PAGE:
> he was ready to attack; my mother had to leave him there and he was
> somehow
> sedated while they did the tests. The third time the vet simply would not
> examine him and we just got a refill for the Tapazole. My point is not to
> beat up on the vet, but it does leave me in a pickle-- I don't even know
> if
> they'll euthanize him unless he's practically three-quarters dead to
> start.
> I already had the sad experience of watching a cat die in my bedroom at 2
> AM
> and I don't know if I want to go through that again. I'm tempted to try
> the
> radiation but if my vet won't even chance taking him out of the box maybe
> the vet who does the radiation won't either. I also hate the thought of
> leaving him for a week or even ten days (the figure I was given)-- he
> loves
> me to pieces and probably would think I'd abandoned him. And while I have
> plenty of money for my little friend if it will help him I wonder if I'll
> just be giving the cat a few extra months of low-quality life for a large
> expenditure. Any suggestions?
>
> Andrew
>
>
>
>

bob
December 30th 06, 07:23 PM
find a vet who's not even afraid of ferals and knows how to grip/restrain
the cat while examining..i have 3 ferals and even a young girl vet had no
trouble handling them, giving vaccines, exams, pills, etc...

once you find that vet, listen to his advice - if he can be treated, great,
but if he has little quality of life left, let him go because when it's time
it's time -- hard as it may be.

bob

"Andrew M. Saucci, Jr." > wrote in message
t...
> I'm in a difficult situation and was wondering what others would
> do.
> My cat is 14 years old. I took him to a vet about six months ago and he
> was
> diagnosed with a hyperthyroid condition. I was given the usual choice of
> Tapazole, radiation, or surgery. We've tried the pills but the cat is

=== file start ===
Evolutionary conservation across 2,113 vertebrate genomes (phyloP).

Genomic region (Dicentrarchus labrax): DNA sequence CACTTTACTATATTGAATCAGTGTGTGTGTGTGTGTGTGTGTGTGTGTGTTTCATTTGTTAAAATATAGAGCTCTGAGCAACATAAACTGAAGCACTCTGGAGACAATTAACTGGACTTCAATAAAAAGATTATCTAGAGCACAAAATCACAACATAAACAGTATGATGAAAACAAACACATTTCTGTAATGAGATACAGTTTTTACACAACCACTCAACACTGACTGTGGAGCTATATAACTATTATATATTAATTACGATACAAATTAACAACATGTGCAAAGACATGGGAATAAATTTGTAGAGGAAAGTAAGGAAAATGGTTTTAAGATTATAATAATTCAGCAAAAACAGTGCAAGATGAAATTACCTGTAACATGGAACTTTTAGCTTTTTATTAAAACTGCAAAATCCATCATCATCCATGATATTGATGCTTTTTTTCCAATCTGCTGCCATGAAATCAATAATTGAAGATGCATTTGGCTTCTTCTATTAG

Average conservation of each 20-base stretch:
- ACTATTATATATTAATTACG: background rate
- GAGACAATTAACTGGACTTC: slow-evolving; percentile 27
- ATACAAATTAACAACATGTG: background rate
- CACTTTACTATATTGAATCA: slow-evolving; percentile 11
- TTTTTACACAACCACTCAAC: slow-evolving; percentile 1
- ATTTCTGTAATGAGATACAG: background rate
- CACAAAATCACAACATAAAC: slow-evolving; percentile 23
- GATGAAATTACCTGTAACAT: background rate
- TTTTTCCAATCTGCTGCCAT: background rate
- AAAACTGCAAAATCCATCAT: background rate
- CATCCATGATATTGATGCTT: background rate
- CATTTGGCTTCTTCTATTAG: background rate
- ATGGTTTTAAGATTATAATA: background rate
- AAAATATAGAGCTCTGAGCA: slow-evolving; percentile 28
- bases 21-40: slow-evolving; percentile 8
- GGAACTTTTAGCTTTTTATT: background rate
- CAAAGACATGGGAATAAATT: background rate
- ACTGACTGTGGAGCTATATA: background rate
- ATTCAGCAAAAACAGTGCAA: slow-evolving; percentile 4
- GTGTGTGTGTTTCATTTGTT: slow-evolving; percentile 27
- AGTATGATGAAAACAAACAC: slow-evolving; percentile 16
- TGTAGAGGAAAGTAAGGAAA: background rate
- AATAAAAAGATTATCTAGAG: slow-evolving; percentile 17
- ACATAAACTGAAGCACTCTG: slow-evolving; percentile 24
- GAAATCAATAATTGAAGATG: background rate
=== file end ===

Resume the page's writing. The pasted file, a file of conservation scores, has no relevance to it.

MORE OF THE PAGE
> still
> vomiting three times a day (why we took him in the first place) and
> getting
> thinner and thinner (although he still has healthy bowel movements
> besides).
> The other problem is that he has always been a bit headstrong. The first
> time I took him to the vet he must have been very sick and/or unacquainted
> with vets because they were actually able to take him out of the carrying
> case without a problem. The second time they would not take him out
> because
> he was ready to attack; my mother had to leave him there and he was
> somehow
> sedated while they did the tests. The third time the vet simply would not
> examine him and we just got a refill for the Tapazole. My point is not to
> beat up on the vet, but it does leave me in a pickle-- I don't even know
> if
> they'll euthanize him unless he's practically three-quarters dead to
> start.
> I already had the sad experience of watching a cat die in my bedroom at 2
> AM
> and I don't know if I want to go through that again. I'm tempted to try
> the
> radiation but if my vet won't even chance taking him out of the box maybe
> the vet who does the radiation won't either. I also hate the thought of
> leaving him for a week or even ten days (the figure I was given)-- he
> loves
> me to pieces and probably would think I'd abandoned him. And while I have
> plenty of money for my little friend if it will help him I wonder if I'll
> just be giving the cat a few extra months of low-quality life for a large
> expenditure. Any suggestions?
>
> Andrew
>
>
>
>